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IN a country very far from this is to be seen a great city wherein trade flourishes abundantly. It numbered amongst its citizens a merchant, who succeeded in all his speculations, and upon whom Fortune, responding to his wishes, had always showered her fairest favours. But if he had immense wealth, he had also a great many children, his family consisting of six boys and six girls. None of them were settled in life: the boys were too young to think of it; the girls, too proud of their fortunes, upon which they had every reason to count, could not easily determine upon the choice they should make. Their vanity was flattered by the attentions of the handsomest young gentlemen. But a reverse of fortune which they did not at all expect, came to trouble their felicity. Their house took fire; the splendid furniture with which it was filled, the account books, the notes, gold, silver, and all the valuable stores which formed the merchant's principal wealth, were enveloped in this fatal conflagration, which was so violent that very few of the things could be saved.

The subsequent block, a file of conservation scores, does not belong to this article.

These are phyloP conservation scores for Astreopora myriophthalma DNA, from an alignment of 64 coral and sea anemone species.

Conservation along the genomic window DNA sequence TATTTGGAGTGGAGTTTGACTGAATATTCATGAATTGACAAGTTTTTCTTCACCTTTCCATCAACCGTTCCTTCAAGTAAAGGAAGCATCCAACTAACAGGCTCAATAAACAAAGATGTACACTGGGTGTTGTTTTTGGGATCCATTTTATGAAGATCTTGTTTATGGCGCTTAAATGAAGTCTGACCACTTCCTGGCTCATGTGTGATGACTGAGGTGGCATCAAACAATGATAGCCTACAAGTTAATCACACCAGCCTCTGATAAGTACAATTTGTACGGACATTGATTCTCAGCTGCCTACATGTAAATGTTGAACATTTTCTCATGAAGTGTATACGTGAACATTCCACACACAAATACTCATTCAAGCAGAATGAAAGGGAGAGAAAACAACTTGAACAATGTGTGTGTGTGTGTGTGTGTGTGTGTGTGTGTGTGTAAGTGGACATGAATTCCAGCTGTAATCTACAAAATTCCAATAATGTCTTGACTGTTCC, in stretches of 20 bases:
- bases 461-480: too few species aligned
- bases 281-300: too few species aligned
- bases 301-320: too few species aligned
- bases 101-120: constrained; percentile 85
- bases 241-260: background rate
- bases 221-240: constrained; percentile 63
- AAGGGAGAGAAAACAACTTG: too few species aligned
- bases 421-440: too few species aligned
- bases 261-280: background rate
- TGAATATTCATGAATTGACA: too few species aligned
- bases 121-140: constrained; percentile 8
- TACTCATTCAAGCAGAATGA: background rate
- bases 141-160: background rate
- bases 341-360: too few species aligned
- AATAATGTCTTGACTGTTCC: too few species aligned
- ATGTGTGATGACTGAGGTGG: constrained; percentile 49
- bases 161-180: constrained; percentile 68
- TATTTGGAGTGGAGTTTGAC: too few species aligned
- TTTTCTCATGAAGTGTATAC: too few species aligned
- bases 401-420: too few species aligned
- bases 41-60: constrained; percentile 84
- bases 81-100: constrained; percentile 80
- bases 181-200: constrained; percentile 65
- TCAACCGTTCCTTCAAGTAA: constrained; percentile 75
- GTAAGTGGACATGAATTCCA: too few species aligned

This first misfortune was but the forerunner of others. The father, with whom hitherto everything had prospered, lost at the same time, either by shipwreck or by pirates, all the ships he had at sea; his correspondents made him a bankrupt, his foreign agents were treacherous; in short, from the greatest opulence, he suddenly fell into the most abject poverty. He had nothing left but a small country house, situated in a lonely place, more than a hundred leagues from the city in which he usually resided. Impelled to seek a place of refuge from noise and tumult, he took his family to this retired spot, who were in despair at such a revolution. The daughters of this unfortunate merchant were especially horrified at the prospect of the life they should have to lead in this dull solitude. For some time they flattered themselves that, when their father's intention became known, their lovers, who had hitherto sued in vain, would be only too happy to find they were inclined to listen to them. They imagined that the many admirers of each would be all striving to obtain the preference. They thought if they wished only for a husband they would obtain one; but they did not remain very long in such a delightful illusion. They had lost their greatest attractions when, like a flash of lightning, their father's splendid fortune had disappeared, and their time for choosing had departed with it. Their crowd of admirers vanished at the moment of their downfall; their beauty was not sufficiently powerful to retain one of them. Their friends were not more generous than their lovers. From the hour they became poor, every one, without exception, ceased to know them. Some were even cruel enough to impute their misfortunes to their own acts. Those whom the father had most obliged were his most vehement calumniators: they reported that all his calamities were brought on by his own bad conduct, his prodigality, and the foolish extravagance of himself and his children.